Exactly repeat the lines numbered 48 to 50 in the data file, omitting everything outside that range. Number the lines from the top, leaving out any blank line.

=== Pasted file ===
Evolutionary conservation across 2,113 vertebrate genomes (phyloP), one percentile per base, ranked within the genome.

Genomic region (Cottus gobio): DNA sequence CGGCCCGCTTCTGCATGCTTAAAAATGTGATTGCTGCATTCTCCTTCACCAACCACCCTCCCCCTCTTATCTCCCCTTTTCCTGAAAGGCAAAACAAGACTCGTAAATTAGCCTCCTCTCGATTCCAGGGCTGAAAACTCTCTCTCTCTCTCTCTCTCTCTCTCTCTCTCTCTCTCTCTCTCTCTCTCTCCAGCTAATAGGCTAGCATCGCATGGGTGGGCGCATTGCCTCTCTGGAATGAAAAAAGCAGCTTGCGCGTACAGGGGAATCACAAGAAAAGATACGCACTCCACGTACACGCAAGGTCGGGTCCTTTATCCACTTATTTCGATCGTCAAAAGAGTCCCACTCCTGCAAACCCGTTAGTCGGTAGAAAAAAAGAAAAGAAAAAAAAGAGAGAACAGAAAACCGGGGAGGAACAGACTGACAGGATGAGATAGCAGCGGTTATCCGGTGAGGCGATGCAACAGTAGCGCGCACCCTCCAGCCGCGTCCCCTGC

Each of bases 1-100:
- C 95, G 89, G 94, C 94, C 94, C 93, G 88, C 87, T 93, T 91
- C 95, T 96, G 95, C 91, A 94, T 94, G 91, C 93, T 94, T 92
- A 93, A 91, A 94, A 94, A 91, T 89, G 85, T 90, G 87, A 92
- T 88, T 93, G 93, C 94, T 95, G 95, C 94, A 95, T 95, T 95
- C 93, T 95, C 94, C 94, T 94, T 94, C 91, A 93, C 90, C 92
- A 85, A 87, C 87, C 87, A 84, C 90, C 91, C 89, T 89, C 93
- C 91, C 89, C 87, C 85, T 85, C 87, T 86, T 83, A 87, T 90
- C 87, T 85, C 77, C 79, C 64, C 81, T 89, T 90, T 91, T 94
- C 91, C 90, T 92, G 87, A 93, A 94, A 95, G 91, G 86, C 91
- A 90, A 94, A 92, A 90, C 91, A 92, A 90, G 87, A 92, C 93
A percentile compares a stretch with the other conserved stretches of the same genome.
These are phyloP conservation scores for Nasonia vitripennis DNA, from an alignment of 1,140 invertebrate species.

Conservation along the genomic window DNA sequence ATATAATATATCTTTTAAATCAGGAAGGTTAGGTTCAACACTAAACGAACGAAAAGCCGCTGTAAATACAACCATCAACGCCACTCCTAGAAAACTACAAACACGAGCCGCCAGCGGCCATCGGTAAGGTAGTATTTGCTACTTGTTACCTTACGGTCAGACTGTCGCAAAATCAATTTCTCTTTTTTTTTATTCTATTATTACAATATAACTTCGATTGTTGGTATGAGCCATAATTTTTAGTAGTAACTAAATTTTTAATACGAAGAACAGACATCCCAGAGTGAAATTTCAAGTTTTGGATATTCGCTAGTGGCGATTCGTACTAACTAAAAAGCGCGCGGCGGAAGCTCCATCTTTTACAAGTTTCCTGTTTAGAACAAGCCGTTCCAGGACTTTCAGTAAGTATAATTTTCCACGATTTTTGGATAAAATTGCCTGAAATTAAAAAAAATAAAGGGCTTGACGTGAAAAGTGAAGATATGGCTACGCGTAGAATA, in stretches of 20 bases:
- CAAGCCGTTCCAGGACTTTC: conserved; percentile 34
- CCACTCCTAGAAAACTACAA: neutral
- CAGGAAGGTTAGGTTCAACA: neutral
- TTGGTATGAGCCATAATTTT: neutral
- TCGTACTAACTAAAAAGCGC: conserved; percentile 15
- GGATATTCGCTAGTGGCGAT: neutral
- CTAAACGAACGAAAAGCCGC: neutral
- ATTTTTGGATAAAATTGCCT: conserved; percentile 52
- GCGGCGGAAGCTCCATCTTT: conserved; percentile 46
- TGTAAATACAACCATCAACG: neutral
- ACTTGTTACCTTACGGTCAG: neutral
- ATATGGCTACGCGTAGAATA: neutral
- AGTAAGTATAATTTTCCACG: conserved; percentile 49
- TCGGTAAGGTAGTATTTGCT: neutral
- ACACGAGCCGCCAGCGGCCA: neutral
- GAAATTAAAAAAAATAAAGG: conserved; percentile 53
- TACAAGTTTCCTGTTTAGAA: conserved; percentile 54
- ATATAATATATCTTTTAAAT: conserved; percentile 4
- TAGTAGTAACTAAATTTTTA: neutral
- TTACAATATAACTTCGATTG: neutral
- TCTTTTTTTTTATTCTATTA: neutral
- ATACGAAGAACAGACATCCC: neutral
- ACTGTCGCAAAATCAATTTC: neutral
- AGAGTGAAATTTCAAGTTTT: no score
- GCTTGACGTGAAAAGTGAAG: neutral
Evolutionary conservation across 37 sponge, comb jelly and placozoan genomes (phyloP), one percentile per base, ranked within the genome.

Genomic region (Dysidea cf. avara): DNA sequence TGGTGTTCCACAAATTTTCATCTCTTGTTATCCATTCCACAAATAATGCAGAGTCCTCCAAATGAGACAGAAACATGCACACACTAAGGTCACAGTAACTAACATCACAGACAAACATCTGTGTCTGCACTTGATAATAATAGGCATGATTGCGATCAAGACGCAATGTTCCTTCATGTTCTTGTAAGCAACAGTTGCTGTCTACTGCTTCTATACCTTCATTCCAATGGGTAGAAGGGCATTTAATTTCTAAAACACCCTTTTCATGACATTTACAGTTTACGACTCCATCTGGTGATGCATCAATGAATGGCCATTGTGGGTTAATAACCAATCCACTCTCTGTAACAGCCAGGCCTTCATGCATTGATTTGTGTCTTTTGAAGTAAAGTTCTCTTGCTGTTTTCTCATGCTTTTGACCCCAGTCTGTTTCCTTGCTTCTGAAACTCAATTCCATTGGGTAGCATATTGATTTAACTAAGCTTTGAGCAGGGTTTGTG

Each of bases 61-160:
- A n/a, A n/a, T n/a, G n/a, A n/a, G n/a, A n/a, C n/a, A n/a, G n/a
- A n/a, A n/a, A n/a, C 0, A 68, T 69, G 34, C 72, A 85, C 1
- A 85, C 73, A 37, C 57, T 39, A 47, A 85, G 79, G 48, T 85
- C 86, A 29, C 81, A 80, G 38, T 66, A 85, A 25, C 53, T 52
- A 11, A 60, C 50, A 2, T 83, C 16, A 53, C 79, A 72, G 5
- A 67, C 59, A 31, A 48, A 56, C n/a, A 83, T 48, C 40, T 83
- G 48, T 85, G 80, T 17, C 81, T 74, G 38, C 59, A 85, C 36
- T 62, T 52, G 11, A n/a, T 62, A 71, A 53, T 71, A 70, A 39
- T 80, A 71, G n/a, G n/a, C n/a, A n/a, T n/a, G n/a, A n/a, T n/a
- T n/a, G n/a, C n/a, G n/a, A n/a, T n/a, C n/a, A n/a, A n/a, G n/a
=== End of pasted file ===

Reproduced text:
- C 86, A 29, C 81, A 80, G 38, T 66, A 85, A 25, C 53, T 52
- A 11, A 60, C 50, A 2, T 83, C 16, A 53, C 79, A 72, G 5
- A 67, C 59, A 31, A 48, A 56, C n/a, A 83, T 48, C 40, T 83